21. 21.
    H. Liu and R. R. Hopkroft, “Growth and development of Pseudocalanus sp. in the northern Gulf of Alaska,” J. Plankton Res. 30, 923–935 (2008).CrossRefGoogle Scholar
  22. 22.
    D. L. Mackas and R. N. Bohrer, “Fluorescence analysis of zooplankton gut contents and investigation of diel feeding patterns,” J. Exp. Mar. Biol. Ecol. 25, 77–85 (1976).CrossRefGoogle Scholar
  23. 23.
    D. M. Martynova, M. Graeve, and U. V. Bathmann, “Adaptation strategies of copepods (superfamily Centropagoidea) in the White Sea (66° N),” Polar Biol. 32, 133–146 (2009).CrossRefGoogle Scholar
  24. 24.
    D. M. Martynova, N. A. Kazus, U. V. Bathmann, et al., “Seasonal abundance and feeding patterns of copepods Temora longicornis, Centropages hamatus and Acartia spp. in the White Sea (66° N),” Polar Biol. 34 (8), 1175–1195 (2011).CrossRefGoogle Scholar
  25. 25.
    J. Mauchline, “The biology of Calanoid copepods,” in Advances in Marine Biology, Ed. by J. H. S. Blaxter, , (Academic, San Diego, 1998), Vol. 53, p. 710.Google Scholar
  26. 26.
    H. Nicolajsen, F. Mohlenberg, and T. Kiorboe, “Algal grazing by the planktonic copepod Centropages hamatus and Pseudocalanus sp.: diurnal and seasonal variation during spring phytoplankton bloom,” Ophelia 22 (1), 15–31 (1983).CrossRefGoogle Scholar
  27. 27.
    A. Pasternak, E. Arashkevich, M. Reigstad, et al., “Dividing mesozooplankton into upper and lower size groups: Applications to the grazing impact in the Marginal Ice Zone of the Barents Sea,” Deep Sea Res., Part II 55, 2245–2256 (2008).CrossRefGoogle Scholar
  28. 28.
    N. M. Pertsova and K. N. Kosobokova, “Zooplankton of the White Sea. History of investigation and the present state of knowledge—a review,” Ber. Polarforsch. 359, 30–41 (2000).Google Scholar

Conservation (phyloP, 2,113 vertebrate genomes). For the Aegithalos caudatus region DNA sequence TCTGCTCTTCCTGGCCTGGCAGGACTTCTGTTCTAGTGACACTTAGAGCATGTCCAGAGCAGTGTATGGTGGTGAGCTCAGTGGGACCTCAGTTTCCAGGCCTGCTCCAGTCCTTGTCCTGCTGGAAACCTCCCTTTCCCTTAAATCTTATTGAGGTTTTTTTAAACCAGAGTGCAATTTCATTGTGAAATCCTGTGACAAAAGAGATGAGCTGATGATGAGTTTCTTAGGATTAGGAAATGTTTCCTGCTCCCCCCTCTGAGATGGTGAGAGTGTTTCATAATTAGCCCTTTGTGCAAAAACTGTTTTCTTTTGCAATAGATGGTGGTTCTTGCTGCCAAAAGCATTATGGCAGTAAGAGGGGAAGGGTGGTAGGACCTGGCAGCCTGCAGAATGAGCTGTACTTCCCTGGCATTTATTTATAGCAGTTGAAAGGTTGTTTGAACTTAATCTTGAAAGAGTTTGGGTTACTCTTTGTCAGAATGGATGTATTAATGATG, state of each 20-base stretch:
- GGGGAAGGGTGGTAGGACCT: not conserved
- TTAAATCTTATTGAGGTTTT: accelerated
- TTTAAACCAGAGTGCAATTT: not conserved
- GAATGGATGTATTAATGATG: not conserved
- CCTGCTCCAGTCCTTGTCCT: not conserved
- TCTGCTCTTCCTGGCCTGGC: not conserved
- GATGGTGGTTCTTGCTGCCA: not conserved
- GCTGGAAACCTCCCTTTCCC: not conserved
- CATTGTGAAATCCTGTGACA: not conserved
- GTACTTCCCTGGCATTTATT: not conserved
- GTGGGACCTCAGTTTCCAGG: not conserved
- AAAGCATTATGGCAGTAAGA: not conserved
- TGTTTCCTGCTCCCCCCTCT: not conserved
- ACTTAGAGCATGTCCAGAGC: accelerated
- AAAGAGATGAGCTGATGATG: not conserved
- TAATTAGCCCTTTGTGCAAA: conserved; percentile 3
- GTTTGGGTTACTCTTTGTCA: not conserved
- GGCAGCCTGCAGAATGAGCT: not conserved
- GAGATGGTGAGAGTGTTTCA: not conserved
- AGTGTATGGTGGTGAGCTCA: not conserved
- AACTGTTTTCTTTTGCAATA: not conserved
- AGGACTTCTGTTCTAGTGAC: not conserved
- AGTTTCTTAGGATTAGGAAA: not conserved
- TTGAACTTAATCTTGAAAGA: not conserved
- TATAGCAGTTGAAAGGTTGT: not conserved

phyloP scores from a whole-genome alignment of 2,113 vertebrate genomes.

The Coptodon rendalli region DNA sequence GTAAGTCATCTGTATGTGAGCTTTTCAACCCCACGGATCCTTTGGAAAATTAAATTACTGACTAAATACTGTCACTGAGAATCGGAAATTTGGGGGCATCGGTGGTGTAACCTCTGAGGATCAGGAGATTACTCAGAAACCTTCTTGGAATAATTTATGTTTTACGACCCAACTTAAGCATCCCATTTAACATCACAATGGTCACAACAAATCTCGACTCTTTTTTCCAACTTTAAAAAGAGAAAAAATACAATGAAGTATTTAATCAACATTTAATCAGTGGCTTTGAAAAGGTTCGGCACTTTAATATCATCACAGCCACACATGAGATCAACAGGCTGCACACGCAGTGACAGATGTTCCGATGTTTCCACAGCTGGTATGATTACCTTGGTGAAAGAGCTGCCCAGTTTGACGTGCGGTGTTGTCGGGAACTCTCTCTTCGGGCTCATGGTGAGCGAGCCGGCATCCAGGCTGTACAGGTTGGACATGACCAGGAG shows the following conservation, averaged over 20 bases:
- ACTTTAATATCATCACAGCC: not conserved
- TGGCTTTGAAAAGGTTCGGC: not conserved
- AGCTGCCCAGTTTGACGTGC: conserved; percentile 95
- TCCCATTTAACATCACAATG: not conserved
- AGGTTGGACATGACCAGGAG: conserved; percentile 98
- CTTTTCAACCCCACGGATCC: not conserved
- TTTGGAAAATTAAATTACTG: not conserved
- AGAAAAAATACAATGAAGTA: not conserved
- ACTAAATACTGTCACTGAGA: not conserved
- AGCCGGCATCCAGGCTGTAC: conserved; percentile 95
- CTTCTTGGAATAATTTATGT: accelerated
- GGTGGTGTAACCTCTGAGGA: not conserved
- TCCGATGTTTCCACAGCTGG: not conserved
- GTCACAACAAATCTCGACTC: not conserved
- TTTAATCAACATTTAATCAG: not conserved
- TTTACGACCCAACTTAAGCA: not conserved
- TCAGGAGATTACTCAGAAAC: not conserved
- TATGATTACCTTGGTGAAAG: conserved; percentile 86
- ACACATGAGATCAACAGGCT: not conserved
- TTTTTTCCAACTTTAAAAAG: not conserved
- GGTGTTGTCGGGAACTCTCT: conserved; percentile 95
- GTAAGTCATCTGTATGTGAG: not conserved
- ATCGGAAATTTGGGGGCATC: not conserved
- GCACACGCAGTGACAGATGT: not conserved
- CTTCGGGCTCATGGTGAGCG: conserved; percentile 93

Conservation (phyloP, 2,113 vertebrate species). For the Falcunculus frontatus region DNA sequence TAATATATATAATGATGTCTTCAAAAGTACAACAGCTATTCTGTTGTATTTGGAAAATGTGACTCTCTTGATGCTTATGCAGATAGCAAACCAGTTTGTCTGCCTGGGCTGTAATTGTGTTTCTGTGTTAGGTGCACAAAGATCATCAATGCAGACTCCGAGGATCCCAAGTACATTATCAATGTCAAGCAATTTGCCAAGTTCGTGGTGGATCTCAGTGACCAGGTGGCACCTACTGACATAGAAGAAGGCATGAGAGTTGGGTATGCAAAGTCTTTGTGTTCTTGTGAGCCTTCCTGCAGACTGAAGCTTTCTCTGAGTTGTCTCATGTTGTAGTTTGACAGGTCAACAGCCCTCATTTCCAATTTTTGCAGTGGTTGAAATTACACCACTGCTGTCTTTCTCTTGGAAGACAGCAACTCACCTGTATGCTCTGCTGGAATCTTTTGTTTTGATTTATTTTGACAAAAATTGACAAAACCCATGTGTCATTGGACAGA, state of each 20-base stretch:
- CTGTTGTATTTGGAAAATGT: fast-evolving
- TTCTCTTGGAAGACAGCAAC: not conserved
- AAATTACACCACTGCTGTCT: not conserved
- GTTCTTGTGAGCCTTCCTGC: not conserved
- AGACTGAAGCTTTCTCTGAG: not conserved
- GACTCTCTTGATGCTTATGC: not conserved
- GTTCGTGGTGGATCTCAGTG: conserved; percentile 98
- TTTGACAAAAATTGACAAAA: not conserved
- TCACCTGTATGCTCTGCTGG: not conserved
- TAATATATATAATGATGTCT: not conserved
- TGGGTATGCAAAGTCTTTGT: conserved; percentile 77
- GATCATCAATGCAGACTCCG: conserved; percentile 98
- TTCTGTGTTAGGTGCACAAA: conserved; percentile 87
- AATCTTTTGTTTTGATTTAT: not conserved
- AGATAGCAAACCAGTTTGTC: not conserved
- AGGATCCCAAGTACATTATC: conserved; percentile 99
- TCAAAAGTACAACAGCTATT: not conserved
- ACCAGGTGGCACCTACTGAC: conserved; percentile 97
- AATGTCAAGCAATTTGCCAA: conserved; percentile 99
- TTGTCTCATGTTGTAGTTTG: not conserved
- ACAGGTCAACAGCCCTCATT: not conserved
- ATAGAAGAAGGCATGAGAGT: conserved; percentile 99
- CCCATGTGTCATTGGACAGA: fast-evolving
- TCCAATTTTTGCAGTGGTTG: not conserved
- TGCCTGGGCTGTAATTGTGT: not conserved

29. 29.
    N. M. Pertsova and K. N. Kosobokova, “Zooplankton of the White Sea: features of composition and structure, seasonal dynamics, and the contribution to the formation of matter fluxes,” Oceanology (Engl. Transl.) 43, S109–S122 (2003).Google Scholar
  30. 30.
    N. Usov, I. Kutcheva, I. Primakov, and D. Martynova, “Every species is good in its season: Do the shifts in the annual temperature dynamics affect the phenology of the zooplankton species in the White Sea?” Hydrobiologia 706 (1), 11–33 (2013).CrossRefGoogle Scholar
  31. 31.
    R. W. Sterner, “The role of grazing in phytoplankton succession,” in Plankton Ecology: Succession in Plankton Communities, Ed. by U. Simmer (Springer-Verlag, Berlin, 1989), pp. 107–170.Google Scholar
  32. 32.
    E. Wlodarczykl, A. G. Durbin, and E. G. Durbin, “Effect of temperature on lower feeding thresholds, gut evacuation rate, and diel feeding behavior in the copepod Acartia hudsonica,” Mar. Ecol.: Progr. Ser. 85, 93–106 (1992).CrossRefGoogle Scholar

Copyright information

© Pleiades Publishing, Inc. 2018

Authors and Affiliations

  • A. V. Drits
    • 1
  • T. A. Belevich
    • 2
  • L. V. Ilyash
    • 2
  • T. N. Semenova
    • 1
  • M. V. Flint
    • 1
  1. 1.Shirshov Institute of Oceanology, Russian Academy of SciencesMoscowRussia
  2. 2.Moscow State UniversityMoscowRussia

Personalised recommendations